And she is transformed even before she arrives.  This woman, who has dared to arrive in this place, to defy not only convention but laws to demonstrate that she is joyful for the deathly burden of her sin to be taken from her, may not even expect to have been transformed as she left the place.  

Early Christian tradition made her a prostitute, and frequently suggested that she was Mary Magdalene, but we have no scripture to back that up. But even if she was not Mary, was she not possibly one of the many unnamed women who would go to follow Jesus? Who along with Mary and Joanna and Susanna, walked with Jesus proclaiming all that he had done for them and what he would do with the world? 

How we who have sinned find ourselves powerless to be saved from our sins on our own, without the help of our God. And I know we don't always find ourselves like the woman, whose sins were so obvious and blaring that the removal of them created an upwelling of gratitude and feeling, because sometimes we find ourselves like Simon, stuck in denial that we may be sinning in the first place, and only when we discover, closed off to the love that is flowing around us, that there is something that we have closed ourselves off to. And that only the power of a God who surpasses all understanding can free us from it and bring us back to right relationship.

But seeing those sins isn't always the easiest thing in the world. I know for myself, when work the 12 steps, I make a list of my character defects in order that I may be entirely ready for God to remove them from me. But there are behaviors that I want to continue to hold on to time and time again. I have fears that may lead me to inaction. I have developed over my life defense mechanisms that bring me personal and short-term comfort that may be hard to get rid of. And like so many people, I hate to admit I am wrong, particularly when I have a vested interest in the outcome of my being right. So I do what the steps tell me to do. I pray, and I write and I pray and somehow along the way God reveals to me the nature of my wrongs and prepares me to have those removed from me.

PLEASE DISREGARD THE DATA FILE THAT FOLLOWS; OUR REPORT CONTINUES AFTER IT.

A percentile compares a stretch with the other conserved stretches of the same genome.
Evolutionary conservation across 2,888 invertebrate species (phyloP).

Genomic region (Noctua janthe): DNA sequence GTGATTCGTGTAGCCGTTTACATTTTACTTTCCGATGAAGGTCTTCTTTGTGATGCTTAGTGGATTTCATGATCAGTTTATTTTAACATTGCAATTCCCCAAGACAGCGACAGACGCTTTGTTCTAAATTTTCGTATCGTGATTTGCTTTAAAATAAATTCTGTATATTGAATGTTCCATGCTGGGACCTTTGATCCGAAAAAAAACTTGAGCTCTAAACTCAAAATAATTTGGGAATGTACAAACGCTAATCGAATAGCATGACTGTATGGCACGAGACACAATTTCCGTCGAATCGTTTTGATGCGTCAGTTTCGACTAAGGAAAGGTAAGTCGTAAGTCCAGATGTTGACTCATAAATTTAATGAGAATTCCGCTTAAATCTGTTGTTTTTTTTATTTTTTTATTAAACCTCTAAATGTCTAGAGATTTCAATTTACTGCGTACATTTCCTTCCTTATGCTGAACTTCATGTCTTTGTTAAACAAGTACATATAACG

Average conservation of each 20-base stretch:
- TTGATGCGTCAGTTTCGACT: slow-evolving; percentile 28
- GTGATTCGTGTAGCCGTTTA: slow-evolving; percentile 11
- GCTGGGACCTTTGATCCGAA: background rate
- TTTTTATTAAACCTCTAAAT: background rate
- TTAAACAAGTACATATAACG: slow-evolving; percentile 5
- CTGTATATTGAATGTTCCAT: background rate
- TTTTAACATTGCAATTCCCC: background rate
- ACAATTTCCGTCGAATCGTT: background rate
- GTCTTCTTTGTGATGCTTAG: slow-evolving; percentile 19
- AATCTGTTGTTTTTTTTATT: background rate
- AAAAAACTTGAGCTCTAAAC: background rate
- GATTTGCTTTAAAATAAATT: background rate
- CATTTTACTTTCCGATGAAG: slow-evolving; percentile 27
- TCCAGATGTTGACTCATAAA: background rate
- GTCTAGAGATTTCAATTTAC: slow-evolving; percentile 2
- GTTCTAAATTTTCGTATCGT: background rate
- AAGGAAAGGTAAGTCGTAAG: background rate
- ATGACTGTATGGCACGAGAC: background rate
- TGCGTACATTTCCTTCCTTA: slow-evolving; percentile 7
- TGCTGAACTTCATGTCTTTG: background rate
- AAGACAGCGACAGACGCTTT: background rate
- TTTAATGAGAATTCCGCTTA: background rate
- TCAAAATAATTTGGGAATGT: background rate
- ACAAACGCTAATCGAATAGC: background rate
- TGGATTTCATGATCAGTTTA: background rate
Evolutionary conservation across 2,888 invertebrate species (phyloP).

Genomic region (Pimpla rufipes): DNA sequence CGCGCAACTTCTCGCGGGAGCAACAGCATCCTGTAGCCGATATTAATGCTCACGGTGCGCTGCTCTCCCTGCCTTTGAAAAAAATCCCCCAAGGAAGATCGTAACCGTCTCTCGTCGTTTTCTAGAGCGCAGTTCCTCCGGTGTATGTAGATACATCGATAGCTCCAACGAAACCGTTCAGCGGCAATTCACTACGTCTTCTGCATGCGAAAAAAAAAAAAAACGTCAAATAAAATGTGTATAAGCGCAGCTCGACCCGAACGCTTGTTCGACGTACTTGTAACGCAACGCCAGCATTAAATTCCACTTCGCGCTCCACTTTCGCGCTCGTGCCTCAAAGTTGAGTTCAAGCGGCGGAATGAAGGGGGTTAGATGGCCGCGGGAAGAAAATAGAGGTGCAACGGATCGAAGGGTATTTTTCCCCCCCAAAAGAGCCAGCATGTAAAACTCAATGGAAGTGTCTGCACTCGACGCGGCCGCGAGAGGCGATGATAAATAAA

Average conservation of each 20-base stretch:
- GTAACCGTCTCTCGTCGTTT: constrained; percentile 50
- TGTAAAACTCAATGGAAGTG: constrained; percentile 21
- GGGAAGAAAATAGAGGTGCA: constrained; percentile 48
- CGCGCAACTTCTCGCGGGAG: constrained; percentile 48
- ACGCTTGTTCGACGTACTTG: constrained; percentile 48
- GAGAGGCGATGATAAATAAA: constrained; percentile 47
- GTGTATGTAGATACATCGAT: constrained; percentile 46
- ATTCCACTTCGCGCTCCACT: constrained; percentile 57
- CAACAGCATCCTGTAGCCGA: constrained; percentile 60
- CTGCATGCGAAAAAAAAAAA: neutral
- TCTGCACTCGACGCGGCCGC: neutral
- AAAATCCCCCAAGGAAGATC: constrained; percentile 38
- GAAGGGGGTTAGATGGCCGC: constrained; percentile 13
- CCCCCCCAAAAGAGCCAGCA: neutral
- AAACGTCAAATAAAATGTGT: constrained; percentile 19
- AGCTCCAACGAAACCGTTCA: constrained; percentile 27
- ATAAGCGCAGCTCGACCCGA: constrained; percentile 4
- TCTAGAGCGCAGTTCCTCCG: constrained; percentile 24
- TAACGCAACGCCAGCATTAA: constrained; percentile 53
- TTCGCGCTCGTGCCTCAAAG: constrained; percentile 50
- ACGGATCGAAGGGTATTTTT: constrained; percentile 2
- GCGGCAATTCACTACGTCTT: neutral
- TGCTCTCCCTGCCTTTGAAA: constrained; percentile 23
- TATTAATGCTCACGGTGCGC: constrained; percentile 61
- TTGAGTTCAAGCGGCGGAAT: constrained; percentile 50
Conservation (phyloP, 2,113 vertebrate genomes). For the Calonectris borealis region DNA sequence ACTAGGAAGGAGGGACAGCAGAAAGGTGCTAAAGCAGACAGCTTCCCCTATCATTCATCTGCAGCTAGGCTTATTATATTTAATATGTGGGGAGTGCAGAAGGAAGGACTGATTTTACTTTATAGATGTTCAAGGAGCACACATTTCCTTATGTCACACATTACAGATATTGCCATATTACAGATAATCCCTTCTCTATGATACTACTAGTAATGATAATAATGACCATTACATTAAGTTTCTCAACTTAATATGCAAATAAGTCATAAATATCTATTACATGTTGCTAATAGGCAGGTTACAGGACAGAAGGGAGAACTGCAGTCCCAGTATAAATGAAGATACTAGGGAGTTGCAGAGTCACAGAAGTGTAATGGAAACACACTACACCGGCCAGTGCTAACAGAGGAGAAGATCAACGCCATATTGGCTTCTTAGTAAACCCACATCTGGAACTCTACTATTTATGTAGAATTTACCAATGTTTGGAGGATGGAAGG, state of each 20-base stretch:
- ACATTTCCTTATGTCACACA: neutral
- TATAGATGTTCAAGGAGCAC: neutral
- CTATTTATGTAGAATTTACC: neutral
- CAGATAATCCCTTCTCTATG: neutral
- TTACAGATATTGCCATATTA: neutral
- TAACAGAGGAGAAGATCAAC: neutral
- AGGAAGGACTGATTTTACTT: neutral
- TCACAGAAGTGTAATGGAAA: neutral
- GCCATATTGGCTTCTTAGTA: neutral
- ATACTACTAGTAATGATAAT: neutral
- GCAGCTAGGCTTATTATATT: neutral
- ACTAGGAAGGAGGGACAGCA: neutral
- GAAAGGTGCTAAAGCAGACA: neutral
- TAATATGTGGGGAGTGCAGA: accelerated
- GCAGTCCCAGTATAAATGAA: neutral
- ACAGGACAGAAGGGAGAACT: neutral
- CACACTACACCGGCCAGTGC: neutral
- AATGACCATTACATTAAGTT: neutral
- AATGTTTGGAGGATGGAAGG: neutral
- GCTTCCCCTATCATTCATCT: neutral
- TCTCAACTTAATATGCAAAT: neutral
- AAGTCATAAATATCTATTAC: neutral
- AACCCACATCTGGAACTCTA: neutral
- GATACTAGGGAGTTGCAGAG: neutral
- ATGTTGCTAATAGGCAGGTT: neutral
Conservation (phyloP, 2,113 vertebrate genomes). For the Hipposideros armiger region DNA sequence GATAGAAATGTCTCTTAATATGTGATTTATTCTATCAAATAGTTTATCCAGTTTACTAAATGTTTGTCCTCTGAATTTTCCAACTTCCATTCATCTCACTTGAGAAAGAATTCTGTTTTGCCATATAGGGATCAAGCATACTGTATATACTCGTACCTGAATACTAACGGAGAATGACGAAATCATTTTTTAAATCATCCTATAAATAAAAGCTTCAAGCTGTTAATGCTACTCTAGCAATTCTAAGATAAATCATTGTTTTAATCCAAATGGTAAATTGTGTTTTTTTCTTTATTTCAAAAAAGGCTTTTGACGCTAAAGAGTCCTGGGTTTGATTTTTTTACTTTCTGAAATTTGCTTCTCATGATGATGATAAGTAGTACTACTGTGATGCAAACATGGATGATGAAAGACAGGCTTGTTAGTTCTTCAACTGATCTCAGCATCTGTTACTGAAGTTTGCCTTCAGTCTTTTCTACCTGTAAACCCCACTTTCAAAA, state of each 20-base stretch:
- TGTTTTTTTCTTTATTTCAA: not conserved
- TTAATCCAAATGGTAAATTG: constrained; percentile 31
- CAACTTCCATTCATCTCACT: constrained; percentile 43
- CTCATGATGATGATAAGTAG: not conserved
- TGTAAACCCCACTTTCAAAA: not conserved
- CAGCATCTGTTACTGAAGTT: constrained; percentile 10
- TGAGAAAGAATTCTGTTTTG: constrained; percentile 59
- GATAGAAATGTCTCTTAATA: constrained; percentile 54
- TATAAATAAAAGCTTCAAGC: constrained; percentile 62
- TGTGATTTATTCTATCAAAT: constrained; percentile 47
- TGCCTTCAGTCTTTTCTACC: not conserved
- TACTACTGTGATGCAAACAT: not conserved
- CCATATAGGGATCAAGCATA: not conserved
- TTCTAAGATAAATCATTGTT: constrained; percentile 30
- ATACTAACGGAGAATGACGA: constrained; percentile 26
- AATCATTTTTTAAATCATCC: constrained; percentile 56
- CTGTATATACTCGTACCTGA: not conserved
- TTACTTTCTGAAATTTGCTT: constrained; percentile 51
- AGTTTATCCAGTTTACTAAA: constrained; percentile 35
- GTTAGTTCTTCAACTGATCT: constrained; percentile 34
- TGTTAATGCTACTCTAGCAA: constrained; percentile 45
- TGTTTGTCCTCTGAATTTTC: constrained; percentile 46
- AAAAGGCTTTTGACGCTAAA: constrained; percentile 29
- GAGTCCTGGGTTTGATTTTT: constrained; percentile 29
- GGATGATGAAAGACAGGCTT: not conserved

God releases me from my sins and allows me to enter into this new life without being borne down by the harmful behaviors of the old. 

I have some happy fantasies about the gospel when we don't hear much more. Simon the Pharisee is named here, and I like to think that even though we do not hear more about him later on, that he learned something on that day. We don't know what became of him or the unnamed woman.

She is not just a sinful woman, she is a hero. She is a harbinger of the kingdom yet to come.  This nameless and courageous woman is forgiven, and in that forgiveness is filled with love and gratitude, and it has become more important to give glory to Lord Jesus than worry about what society thinks of her, to be well behaved and kept in her place. 

The gospel of Jesus Christ is scandalous. We have a savior who while he lived defied convention over and over again, consorting with all sorts of type that the world considered unsavory, and, led to sacrifice in the most humiliating way possible, died and then defeated death, rising again to rule over us. We look to a cross, capital punishment to let us know that the power of sin is no longer something that has power over us. We discover that the more we live in that faith, the more we cherish that gratitude, the more that we understand what we have been forgiven, the more our hearts open up and fill with the love that Christ Jesus has given us to give to each other. 

And ushered by the Holy Spirit to love God with that gratitude and love the miracles of each other in God's wondrous creation, how can we not respond by proclaiming that Good News from the roofs and hilltops for all to hear: God almighty's forgiveness is great and unconditional, and our salvation from death has been purchased by his divine suffering, death and resurrection, available for all of us by the miracle of his gift of faith. 

Amen. 

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This page contains a single entry by Cary Bass-Deschenes published on June 13, 2016 11:25 AM.

4th Wednesday after Pentecost - Sermon on 2 Samuel 11:26--12:10, 13-15 was the previous entry in this blog.

5th Wednesday after Pentecost - Homily on Isaiah 65:1-9 & Galatians 3:23-29 is the next entry in this blog.